chapter  21
9 Pages

Models of transnational scholarly “cooperation”: a site of geopolitical struggles?

ByElizabeth Jelin

This chapter deals with transnational flows and networks of knowledge. It departs from analyses of local or national specific settings, and of the university and its place vis-à-vis localized societal demands and expectations, focusing rather on academic influences and exchanges between institutions and scholars located in different places of the world geopolitical scene. Why deal with transnational scholarly flows and networks? The general idea of this

chapter is to propose a shift in the scale on which questions are posed and answered, from the local and national level to the global. Such a shift in scale of analysis is needed to take account of deep and long-lasting historical trends. During the past two centuries, modern state-building in Europe and elsewhere, which followed and fed upon the colonial expansion of Europe, has encompassed a double movement: on the one hand, parochialism and inward-looking institutions that, especially in the more powerful countries, saw themselves as self-contained, autonomous, and “original”; on the other, an ongoing process of unequal exchange and world domination, where each powerful actor or state (including scholars) had to conceive and construct understandings and interpretations of “the other” – the colonized, the “primitive”, the exotic – in order to conquer, dominate, and expand its powers. Within this broad historical framework, current processes of globalization imply significant shifts in rhythms and contents of communication flows. Yet these flows are not neutral or immune to global power relations, which are maintained and at times reinforced. Given this history and the current context, transnational scholarly institutions,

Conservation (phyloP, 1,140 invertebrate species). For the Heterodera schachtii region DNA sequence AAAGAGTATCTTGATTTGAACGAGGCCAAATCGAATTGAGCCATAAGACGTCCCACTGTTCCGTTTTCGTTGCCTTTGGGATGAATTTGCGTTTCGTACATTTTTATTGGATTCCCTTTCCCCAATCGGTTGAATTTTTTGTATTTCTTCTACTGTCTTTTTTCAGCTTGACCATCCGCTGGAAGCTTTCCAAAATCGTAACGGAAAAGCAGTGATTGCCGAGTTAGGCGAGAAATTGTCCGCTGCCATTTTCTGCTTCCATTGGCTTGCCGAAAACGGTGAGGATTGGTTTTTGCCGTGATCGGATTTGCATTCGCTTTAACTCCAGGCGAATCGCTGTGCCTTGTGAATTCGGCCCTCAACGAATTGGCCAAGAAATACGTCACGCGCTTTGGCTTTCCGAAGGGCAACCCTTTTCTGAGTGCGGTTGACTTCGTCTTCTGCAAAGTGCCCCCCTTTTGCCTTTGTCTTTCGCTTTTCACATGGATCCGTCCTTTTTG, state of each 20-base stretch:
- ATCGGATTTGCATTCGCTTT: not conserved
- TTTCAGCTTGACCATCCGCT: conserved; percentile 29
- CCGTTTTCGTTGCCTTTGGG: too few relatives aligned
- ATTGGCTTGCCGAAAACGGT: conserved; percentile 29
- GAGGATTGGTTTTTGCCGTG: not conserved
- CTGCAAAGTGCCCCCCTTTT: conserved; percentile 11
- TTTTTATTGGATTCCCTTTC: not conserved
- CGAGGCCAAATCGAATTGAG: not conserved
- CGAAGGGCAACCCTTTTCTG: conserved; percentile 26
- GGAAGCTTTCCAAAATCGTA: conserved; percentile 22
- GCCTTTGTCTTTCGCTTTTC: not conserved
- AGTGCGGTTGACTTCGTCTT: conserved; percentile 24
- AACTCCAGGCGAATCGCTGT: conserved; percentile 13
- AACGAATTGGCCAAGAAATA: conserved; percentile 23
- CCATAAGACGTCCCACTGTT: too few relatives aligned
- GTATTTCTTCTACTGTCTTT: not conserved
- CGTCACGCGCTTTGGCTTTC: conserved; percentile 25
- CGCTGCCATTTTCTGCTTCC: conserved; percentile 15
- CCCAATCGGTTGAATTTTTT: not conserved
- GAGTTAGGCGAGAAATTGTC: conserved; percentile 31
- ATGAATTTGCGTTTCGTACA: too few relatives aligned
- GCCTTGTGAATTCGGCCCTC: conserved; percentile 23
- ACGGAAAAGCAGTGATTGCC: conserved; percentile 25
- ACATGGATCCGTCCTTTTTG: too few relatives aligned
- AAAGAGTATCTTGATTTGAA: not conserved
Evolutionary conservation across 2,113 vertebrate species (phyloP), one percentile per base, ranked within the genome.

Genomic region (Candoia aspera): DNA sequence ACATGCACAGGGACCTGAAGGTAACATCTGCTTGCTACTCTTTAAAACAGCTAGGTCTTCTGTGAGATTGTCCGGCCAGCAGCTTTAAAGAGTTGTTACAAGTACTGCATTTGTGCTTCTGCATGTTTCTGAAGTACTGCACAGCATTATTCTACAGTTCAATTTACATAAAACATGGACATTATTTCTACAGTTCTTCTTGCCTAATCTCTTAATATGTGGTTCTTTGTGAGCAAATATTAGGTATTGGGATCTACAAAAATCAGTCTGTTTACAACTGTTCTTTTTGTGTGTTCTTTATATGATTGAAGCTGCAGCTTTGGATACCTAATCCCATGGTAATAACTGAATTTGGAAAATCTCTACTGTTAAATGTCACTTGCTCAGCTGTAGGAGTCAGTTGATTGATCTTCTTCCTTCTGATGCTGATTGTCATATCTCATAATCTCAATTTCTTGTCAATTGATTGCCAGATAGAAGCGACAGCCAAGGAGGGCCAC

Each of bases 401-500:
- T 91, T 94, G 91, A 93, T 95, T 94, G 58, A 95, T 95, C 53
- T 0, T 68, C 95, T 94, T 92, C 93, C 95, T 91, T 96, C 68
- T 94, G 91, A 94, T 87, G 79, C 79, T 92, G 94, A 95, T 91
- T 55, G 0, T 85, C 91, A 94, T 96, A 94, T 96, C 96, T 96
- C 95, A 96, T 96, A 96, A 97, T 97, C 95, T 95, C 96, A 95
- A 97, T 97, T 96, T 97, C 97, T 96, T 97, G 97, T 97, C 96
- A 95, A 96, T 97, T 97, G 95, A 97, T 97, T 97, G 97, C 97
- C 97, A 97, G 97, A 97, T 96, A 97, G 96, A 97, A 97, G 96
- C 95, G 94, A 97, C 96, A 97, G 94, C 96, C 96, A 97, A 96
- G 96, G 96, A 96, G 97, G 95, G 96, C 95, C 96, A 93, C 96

flows, and networks cannot be seen as transactions among equal partners. They are part of the geopolitical world scene. The wording may vary: world system, centerperiphery; West-the rest; North-South; first world-third world; or some other – usually spatial – metaphor. The basic questions remain: What kinds of links have developed and could be developed among these unequal partners? Who defines the transnational agenda? To what extent is “cooperation” shaped by global economic and

political power relationships? Furthermore, how does the “center” look through the gaze of the “periphery”? My argument is based on the history of the international links, flows, and networks

in which Latin American social scientists and social science institutions have been involved during the past half-century, taking into consideration developments and discussions in other parts of the world. The issues to be discussed deal with the existing patterns of exchange, and with the possibilities and opportunities for alternative ways of cooperation. Are there sites of resistance? Are horizontal links possible? Are there counter-hegemonic forms of collaboration in the making? Can there be transnational North-South scholarly alliances that could reshape unequal hierarchical flows? A further introductory note: the debate and discussion about the place of uni-

versities in the USA and more generally in the North usually take as a reference point the scholarly tradition built on the model of the “ivory tower” – of university and research institutions producing apolitical, aseptic, and sterilized knowledge; of institutions protected from political pressures, and where the free pursuit of knowledge is the prevailing mode of operation. Critical thinking and reflection, coupled with the revision of the most extreme positivistic tenets of “science,” show that this never existed, nor could exist, and that when somebody claims that aseptic view, it tends to be a cover-up that hides the logics of politics (including academic politics), where interests and ideological confrontations play a major role.